Another way Ozempic keeps blood sugar stable, and one of the primary ways it helps with weight loss, is it slows down digestion and keeps food in the stomach for longer. This limits how much sugar gets released into the bloodstream, and also lowers food intake by decreasing appetite.
Finally, GLP-1 receptor agonists like Ozempic tell the brain you’re full after eating, which adds another layer of appetite regulation.
Together, all these functions control diabetes and weight, helping to prevent potential issues from type 2 diabetes and obesity.
Ozempic side effects
Side effects from Ozempic are common, but manageable for most people. The biggest culprits are nausea, vomiting, diarrhea, abdominal pain, and constipation—in other words, all related to the gastrointestinal system. This is because Ozempic acts directly on the digestive tract by slowing down digestion. While these side effects are unpleasant and worse at higher doses, less than 4% of people dropped out of the drug trials due to these issues (Novo Nordisk, 2022).
Ozempic warnings and contraindications
For most people, Ozempic is safe and effective, but not everyone should take it.
Ozempic comes with a black box warning (the FDA’s strongest warning) about its potential association with a certain type of thyroid cancer called medullary thyroid carcinoma. This risk has only been observed in studies on rodents, so we don’t know if the same risk exists in humans. To be on the safe side, if you have any personal or family history that puts you at higher risk for thyroid cancer—including a condition called multiple endocrine neoplasia syndrome type 2 (MEN 2)—your healthcare professional won’t prescribe Ozempic to you (Novo Nordisk, 2022).
It’s also not recommended to take Ozempic if you have a history of the following, as there’s a chance Ozempic could worsen these conditions (Novo Nordisk, 2022):
Acute kidney injury
Acute gallbladder disease
Ozempic is also not approved in people who are pregnant and should be stopped at least two months before trying to get pregnant.
Ozempic comes in four doses—0.25 mg, 0.5 mg, 1.0 mg, and 2.0 mg. Your provider will start you at the lowest dose and slowly ramp up your dose based on how you’re responding to the drug. For some people, a lower dose is more tolerable because the side effects are lower, and they may get all the weight loss and diabetes control results they need from a lower dose. For others, as long as they’re able to tolerate the side effects, a higher dose might be necessary to help them lose enough weight and control their blood sugar (if they have diabetes).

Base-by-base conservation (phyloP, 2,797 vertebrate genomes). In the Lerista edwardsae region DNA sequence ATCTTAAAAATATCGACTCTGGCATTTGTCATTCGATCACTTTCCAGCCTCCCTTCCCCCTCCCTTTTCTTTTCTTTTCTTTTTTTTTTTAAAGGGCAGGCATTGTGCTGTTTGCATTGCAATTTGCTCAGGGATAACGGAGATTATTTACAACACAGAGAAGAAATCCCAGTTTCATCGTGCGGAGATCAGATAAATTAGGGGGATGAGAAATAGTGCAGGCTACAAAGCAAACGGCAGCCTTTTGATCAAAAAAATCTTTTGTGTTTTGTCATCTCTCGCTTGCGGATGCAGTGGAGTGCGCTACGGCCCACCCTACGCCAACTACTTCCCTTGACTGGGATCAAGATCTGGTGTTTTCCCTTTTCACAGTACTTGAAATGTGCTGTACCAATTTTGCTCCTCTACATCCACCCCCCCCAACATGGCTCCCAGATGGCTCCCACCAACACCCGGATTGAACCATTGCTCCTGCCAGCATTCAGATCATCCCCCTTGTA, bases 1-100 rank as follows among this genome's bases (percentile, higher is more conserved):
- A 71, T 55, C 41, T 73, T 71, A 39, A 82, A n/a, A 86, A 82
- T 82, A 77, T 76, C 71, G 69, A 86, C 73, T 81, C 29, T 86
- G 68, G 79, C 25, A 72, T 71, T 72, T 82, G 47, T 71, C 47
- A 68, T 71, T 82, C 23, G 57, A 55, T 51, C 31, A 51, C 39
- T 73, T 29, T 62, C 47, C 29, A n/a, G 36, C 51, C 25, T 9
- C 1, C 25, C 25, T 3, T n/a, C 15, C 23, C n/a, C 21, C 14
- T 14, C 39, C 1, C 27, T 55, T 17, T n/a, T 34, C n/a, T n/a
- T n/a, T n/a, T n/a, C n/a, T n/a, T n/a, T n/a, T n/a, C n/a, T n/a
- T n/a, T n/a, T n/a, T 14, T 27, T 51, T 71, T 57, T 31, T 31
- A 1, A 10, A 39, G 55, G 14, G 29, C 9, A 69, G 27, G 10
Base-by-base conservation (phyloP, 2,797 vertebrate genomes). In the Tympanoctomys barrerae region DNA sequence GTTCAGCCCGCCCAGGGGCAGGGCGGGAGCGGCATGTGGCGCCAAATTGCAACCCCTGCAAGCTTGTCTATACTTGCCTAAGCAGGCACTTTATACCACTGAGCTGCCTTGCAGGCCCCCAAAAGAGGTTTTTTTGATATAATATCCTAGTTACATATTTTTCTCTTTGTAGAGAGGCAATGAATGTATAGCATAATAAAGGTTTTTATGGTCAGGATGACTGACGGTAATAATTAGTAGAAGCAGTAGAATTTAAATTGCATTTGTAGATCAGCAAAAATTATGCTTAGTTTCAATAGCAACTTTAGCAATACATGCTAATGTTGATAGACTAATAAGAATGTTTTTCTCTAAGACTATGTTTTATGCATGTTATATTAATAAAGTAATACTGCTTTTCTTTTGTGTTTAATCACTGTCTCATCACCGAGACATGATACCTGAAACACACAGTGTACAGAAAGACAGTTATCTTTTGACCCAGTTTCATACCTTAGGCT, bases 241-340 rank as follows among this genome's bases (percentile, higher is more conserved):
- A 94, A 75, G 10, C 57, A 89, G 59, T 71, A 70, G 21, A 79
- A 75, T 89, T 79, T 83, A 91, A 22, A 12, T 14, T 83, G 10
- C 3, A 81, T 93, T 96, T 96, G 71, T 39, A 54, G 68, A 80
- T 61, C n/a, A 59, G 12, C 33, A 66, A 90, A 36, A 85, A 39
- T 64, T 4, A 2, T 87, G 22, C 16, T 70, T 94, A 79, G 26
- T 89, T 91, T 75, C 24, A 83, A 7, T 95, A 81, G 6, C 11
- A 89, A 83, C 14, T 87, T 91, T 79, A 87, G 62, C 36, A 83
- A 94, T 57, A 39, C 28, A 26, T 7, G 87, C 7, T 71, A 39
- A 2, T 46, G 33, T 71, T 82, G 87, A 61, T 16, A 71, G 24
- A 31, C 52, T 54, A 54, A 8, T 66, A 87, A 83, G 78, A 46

The typical dosing schedule for weekly semaglutide is as follows:
Weeks 1–4: 0.25 mg once a week
Weeks 5–8: 0.5 mg once a week
Weeks 9–12: 1.0 mg once a week
Week 13 and beyond: 2.0 mg once a week
Once you’ve reached the maximum dose you can tolerate, you’ll stay at that dose long-term. To keep seeing weight loss effects from Ozempic, you’ll need to stay on the drug. If you stop taking it, you will most likely regain the weight you’ve lost. That’s because obesity and overweight are medical conditions, much like high blood pressure. A person with high blood pressure needs to keep taking their medicine to keep their blood pressure down—and the same idea applies to treating overweight and obesity with Ozempic.
How to use Ozempic
Ozempic comes in an injectable pen that has multiple doses. You can easily turn a dial on the pen to select the dose prescribed by your provider. When it’s time for your injection, you’ll attach a new needle to the pen, then dispose of the needle safely in a sharps container (you can get one from your local pharmacy or online) after you complete your injection.
It’s important to read through all of the following instructions carefully before your first injection.
How to store your medication
Your injection pen should be stored in the refrigerator (between 36–46ºF) before you use it for the first time. If there’s still medication left in the pen after you use it for the first time, you can then store it outside the fridge (between 59–86ºF) for up to 56 days.
When to take your dose
Inject Ozempic once a week, on the same day each week (it can help to set a weekly reminder in your calendar). You can take Ozempic with or without food.